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I'm not familiar with physics jargons compare to those who study physics professionally, but to remark my knowledge regarding this question, the Klein-Gordon equation is a relativisitc equation for particles (or matter waves) derived from the relativistic energy equation (here the units are natural) $$E^2=p^2+m^2$$ by looking $E$ and $p$ as operators acting on complex functions (which are in a Hilbert space) as follows $$\hat E\doteq i\frac{\partial}{\partial t}\qquad\text{and}\qquad \hat p\doteq -i\nabla$$ thus we get $$\left(\square+m^2\right)\psi=0.$$ My question is, I don't know how this equation can be applied to tackle real world problems, such as the wave functions of electrons in a hydrogen atom, with the absence of potential term (thus I can only think of the free particles case). To compare this with the Schrödinger equation, what you need to do is identify the coulomb potential field and put it in the equation then solve, so you can say the solutions are pretty much potential dependant, which I think is quite straightforward to understand, at least the idea of what-we-are-doing itself.

Remark. (I somewhat found an answer to this question, but as the question has been closed, I leave the answer here.) The Klein-Gordon equation is for free particles/fields. One needs to add interaction terms to introduce interaction with other fields. As an example, for the hydrogen atom, the photon field can be introduced to do the physics (per quantum electrodynamics, quantum field theory).

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closed as too broad by Qmechanic Jul 18 '18 at 4:57

Please edit the question to limit it to a specific problem with enough detail to identify an adequate answer. Avoid asking multiple distinct questions at once. See the How to Ask page for help clarifying this question. If this question can be reworded to fit the rules in the help center, please edit the question.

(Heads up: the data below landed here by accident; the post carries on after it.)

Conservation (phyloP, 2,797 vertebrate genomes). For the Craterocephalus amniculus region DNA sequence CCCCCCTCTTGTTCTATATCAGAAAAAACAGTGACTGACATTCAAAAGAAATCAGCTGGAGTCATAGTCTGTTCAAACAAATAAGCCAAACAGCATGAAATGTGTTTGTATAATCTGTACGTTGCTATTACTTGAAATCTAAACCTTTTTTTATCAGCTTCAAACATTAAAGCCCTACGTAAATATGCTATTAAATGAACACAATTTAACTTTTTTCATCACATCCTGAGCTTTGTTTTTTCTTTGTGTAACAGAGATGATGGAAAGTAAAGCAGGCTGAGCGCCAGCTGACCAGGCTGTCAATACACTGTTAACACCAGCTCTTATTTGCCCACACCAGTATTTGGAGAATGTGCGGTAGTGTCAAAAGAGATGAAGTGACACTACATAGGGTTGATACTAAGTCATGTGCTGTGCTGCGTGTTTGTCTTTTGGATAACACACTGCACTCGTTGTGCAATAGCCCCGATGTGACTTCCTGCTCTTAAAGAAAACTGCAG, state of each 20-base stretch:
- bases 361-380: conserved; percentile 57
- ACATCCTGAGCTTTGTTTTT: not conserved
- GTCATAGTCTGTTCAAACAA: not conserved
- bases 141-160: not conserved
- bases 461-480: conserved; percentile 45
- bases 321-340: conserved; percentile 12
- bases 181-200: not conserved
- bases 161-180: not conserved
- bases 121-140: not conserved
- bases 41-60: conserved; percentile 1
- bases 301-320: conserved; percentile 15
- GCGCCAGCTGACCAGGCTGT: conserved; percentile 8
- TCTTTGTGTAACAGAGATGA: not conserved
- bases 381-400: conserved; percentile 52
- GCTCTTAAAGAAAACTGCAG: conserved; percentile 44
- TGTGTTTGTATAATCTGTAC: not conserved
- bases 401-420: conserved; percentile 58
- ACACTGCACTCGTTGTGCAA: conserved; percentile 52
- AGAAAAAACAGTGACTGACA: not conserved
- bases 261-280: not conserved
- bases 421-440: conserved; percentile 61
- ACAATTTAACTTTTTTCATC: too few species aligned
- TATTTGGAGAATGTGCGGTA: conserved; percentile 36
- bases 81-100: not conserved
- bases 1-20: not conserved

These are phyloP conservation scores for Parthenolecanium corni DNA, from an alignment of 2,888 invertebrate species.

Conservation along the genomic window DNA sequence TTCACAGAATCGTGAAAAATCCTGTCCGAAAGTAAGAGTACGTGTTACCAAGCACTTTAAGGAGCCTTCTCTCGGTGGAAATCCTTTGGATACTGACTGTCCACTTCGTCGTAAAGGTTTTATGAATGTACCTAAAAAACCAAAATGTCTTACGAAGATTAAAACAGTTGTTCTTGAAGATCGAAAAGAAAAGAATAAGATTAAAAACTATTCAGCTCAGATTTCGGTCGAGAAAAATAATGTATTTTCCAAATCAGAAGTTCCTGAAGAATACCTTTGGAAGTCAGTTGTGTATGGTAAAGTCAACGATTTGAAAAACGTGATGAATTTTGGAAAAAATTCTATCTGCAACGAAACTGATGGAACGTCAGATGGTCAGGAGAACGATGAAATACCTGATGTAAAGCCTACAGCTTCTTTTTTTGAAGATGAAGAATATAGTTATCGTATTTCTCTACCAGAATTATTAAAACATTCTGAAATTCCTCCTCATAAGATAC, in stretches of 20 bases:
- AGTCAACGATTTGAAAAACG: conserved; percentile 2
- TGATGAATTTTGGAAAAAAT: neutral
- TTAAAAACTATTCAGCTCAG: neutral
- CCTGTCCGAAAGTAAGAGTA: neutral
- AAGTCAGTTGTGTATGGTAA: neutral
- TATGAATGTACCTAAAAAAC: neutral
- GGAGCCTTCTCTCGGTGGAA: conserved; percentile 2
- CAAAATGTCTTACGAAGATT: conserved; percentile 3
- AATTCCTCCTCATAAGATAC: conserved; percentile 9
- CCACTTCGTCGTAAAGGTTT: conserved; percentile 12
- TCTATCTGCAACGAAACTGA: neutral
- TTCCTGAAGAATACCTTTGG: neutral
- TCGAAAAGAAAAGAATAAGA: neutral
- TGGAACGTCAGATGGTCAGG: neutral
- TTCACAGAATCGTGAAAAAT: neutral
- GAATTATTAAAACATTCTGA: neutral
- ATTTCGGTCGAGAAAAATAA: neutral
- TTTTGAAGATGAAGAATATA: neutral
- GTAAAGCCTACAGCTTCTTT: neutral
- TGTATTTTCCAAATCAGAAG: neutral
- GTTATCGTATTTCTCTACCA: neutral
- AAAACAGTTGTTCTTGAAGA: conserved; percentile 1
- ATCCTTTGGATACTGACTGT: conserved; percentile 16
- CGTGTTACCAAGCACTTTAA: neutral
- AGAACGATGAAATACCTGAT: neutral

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    $\begingroup$ Klein-Gordon equation can only describe spinless particles. If you use Klein-Gordon equation to solve the Hydrogen atom, you will get incorrect results because you are not taking into account the spin of the electrons. $\endgroup$ – Andrei Geanta Jul 18 '18 at 4:55
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    $\begingroup$ @AndreiGeanta Does it give us completely incorrect results or upto some specific order? I mean, the spin of electrons is also ignored in the Schrödinger equation, isn't it? But I really have no idea how KG can be subject to deal with a hydrogen atom. $\endgroup$ – user575201 Jul 18 '18 at 5:01
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    $\begingroup$ The Klein-Gordon equation is the simplest relativistic equation (spin zero), and is used in almost all areas of physics. Please be more specific. $\endgroup$ – Qmechanic Jul 18 '18 at 11:52
  • $\begingroup$ @Qmechanic I am asking how, I mentioned wave functions in a hydrogen atom as an example. Nevertheless I edited the question to be more specific to make it clearer for some, apparently. $\endgroup$ – user575201 Jul 18 '18 at 14:01
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    $\begingroup$ For a connection between Schr. eq. and Klein-Gordon eq, see e.g. A. Zee, QFT in a Nutshell, Chap. III.5, and this Phys.SE post plus links therein. $\endgroup$ – Qmechanic Jul 18 '18 at 14:04